In an effort to examine specific DNMTs we performed quantitative real time PCR on DNMT1, DNMT3A and DNMT3B as seen in Figure 4. WA decreased DNMT1 mRNA expression in MCF-7 cells, and this was more pronounced with the combinatorial treatments of SFN + WA (Figure 4A). In MDA-MB-231 cells the combinatorial treatment also led to a significant decrease in DNMT1 expression with varying effects on DNMT1 expression by the compounds administered singly (Figure 4B). Due to these varying effects on DNMT1 and the results from the DNMT activity analysis we decided to determine if there were any changes in DNMT3A and DNMT3B. It can be noted that DNMT3A and DNMT3B mRNA expression is down-regulated in an extremely significant manner in both cell lines (Figure 4C–F).
We also determined the protein expression of each of these DNMTs as shown in Figure 5 and show that the SFN + WA treatments were effective in the inhibition of DNMT1, DNMT3A and DNMT3B in comparison to the dimethyl sulfoxide (DMSO) control. Next, we sought to determine the effects of WA and SFN on HDACs and found significant decreases in HDAC activity in both cell lines with the incorporation of our compounds (Figure 6); however, the MDA-MB-231 cells do not show greater significance after combinatorial treatment (Figure 6B). A downward trend in the mRNA expression fold change of HDAC1 was observed at all tested concentrations in both cell lines (Figure 6C,D). This was highly significant for the combinatorial treatments of SFN + WA. In Figure 7 it can be noted that western blot analysis revealed that HDAC1 was down-regulated post-translationally with the incorporation of the selected compounds and that this effect was most apparent in the combination treatments in both MCF-7 and MDA-MB-231 breast cancer cells.

2.3. Combinatorial WA and SFN Induce Changes in BAX and BCL-2

BAX and BCL-2 have been shown to be inversely associated with one another. Due to the ability of combinatorial WA and SFN to promote apoptosis in both MCF-7 and MDA-MB-231 cells, we sought to determine the expression of both BAX and BCL-2 (Figure 8). Our results show BAX expression to be induced, whereas BCL-2 expression is inhibited. The consistent downward trends found in HDAC expression in both cell lines led us to believe that combinatorial WA and SFN decrease cell viability and promote apoptosis in part through their ability to inhibit HDAC1. In Figure S1 we demonstrate the ability of suberoylanilide hydroxamic acid (SAHA) to decrease cell proliferation in both MCF-7 and MDA-MB-231 cells as was shown with combinatorial WA and SFN (Figure 1). SAHA is an HDAC inhibitor that is clinically approved and marketed as Vorinostat for the treatment of cutaneous T-cell lymphoma (CTCL). Because this is a synthetic compound, we expected to see some reduction in viability in our noncancerous control MCF10A cells. Using MCF-7 and MDA-MB-231 cells there is a significant decrease in cellular viability beginning at 2 µM of SAHA and continuing through to 7 µM of SAHA (Figure S1). We show in Figure 9 that these compounds, in a similar fashion to SAHA, affect both apoptotic genes, BAX and BCL-2, while repressing HDAC1. It can be noted that while SAHA inhibits HDAC1 expression, combinatorial WA and SFN are more effective in the MDA-MB-231 cells (Figure 9A). In contrast, SAHA is more effective than SFN + WA in the inhibition of HDAC1 expression in MCF-7 cells (Figure 9D). Figure 9B, E show SFN + WA to be effective inducers of BAX expression to a greater degree than SAHA in MDA-MB-231 cells (Figure 9B); BAX expression is decreased with SAHA treatment in MCF-7 cells (Figure 9E). Figure 9C demonstrates the ability of SAHA and SFN + WA to decrease BCL-2 expression in the ER (−) MDA-MB-231 cells. The same is shown in Figure 9F for the ER (+) MCF-7 cells.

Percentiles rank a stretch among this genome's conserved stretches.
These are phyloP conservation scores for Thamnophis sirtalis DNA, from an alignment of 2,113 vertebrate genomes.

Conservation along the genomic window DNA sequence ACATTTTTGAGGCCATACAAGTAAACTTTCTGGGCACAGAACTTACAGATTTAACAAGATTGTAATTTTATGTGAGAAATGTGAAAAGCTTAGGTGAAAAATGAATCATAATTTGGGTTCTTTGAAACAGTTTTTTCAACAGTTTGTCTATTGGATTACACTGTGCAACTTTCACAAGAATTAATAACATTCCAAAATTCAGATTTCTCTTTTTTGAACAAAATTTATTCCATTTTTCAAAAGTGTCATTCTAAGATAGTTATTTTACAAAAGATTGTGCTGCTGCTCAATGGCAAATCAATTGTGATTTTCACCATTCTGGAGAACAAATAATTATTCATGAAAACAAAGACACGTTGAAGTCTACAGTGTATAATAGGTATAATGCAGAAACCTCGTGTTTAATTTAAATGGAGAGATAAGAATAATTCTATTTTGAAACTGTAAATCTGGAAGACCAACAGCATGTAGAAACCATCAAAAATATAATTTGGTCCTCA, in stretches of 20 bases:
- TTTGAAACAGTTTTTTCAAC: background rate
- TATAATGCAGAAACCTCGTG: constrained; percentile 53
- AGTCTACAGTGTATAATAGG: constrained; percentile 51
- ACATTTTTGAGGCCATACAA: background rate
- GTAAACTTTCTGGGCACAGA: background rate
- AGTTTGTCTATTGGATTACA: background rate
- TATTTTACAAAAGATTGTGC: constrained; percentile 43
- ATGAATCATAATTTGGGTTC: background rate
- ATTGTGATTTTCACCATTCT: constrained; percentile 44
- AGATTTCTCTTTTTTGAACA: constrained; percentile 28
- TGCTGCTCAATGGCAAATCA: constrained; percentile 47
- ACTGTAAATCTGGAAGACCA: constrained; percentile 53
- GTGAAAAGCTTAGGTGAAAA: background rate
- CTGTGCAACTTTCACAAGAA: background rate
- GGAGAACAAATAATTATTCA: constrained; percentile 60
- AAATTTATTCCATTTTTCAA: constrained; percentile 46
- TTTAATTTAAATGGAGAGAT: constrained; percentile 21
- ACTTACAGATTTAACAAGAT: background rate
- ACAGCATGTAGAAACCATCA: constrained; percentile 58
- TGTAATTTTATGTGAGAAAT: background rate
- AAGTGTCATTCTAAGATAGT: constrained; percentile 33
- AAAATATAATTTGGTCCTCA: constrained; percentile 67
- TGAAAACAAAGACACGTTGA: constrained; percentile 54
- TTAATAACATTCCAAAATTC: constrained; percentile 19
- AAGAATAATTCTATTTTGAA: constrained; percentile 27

3. Discussion

For the first time we report the epigenetic effects of combinatorial WA and SFN in any cancer type. This study is of particular interest due to the increasing awareness of the effects of dietary compounds on epigenetic changes in cancer. We report that combinatorial WA and SFN were more effective than either compound alone in decreasing cellular viability and promoting apoptosis in both MCF-7 ER (+) and MDA-MB-231 ER (−) breast cancer cells at relatively low concentrations (Figure 1). Synergy from this unique approach using combined WA and SFN in cancer cells was detected in MCF-7 cells and we found additive effects in the MDA-MB-231 cells (Table 1). Previous studies showed SFN to be an effective HDAC inhibitor. Specifically, Clarke et al. reported SFN to be an effective inhibitor of several class I and II HDACs. In their study they compared normal prostate cells with cancerous and hyperplastic prostate cells and demonstrated a selective induction of cell cycle arrest along with selective decreases in HDAC activity using a 15 µM concentration of SFN [10]. In addition, our lab observed SFN in combination with a green tea polyphenol (epigallocatechin gallate, EGCG) and found the compounds to work well in combination at decreasing colony forming potential and increasing apoptosis in chemo-resistant ovarian cancer cells. It was hypothesized and demonstrated that regulation of human telomerase reverse transcriptase (hTERT) and BCL-2 may serve as explanations for increases in apoptosis of ovarian cancer cells with the incorporation of combined SFN and EGCG [16].